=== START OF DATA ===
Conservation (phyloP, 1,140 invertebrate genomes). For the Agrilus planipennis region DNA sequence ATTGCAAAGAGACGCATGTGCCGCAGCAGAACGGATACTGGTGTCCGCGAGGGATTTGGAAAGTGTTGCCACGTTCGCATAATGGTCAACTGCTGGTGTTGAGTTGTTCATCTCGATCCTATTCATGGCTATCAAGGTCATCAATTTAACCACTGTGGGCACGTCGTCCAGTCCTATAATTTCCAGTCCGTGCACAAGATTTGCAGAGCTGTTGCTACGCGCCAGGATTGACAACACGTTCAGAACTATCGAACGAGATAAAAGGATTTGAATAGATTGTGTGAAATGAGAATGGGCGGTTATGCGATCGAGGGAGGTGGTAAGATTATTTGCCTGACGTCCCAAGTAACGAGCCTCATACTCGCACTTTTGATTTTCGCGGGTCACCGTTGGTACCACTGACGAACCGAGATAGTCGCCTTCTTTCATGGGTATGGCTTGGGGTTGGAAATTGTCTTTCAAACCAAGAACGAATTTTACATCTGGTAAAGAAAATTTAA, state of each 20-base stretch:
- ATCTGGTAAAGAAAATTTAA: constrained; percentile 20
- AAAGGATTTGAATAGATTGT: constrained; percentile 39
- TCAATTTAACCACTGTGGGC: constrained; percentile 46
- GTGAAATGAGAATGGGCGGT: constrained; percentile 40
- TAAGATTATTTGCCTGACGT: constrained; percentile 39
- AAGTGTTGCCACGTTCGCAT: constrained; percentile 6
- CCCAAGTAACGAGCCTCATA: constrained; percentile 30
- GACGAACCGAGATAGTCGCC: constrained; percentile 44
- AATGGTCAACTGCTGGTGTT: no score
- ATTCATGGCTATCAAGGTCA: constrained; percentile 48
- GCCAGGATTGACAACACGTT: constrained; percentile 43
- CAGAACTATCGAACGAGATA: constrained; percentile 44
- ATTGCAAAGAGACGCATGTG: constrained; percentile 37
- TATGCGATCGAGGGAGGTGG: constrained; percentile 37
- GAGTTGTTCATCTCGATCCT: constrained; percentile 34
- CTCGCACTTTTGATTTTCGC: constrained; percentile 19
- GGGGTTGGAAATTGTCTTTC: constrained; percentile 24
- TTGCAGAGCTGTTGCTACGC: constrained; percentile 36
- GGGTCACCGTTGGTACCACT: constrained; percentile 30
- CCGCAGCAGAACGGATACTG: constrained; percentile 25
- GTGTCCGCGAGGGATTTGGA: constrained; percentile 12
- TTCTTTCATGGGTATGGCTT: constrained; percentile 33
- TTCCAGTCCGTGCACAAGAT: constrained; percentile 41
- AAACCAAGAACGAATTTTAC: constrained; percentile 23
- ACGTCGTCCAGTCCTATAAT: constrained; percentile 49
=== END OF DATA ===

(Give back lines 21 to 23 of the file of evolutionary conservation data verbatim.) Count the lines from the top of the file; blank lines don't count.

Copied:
- CCGCAGCAGAACGGATACTG: constrained; percentile 25
- GTGTCCGCGAGGGATTTGGA: constrained; percentile 12
- TTCTTTCATGGGTATGGCTT: constrained; percentile 33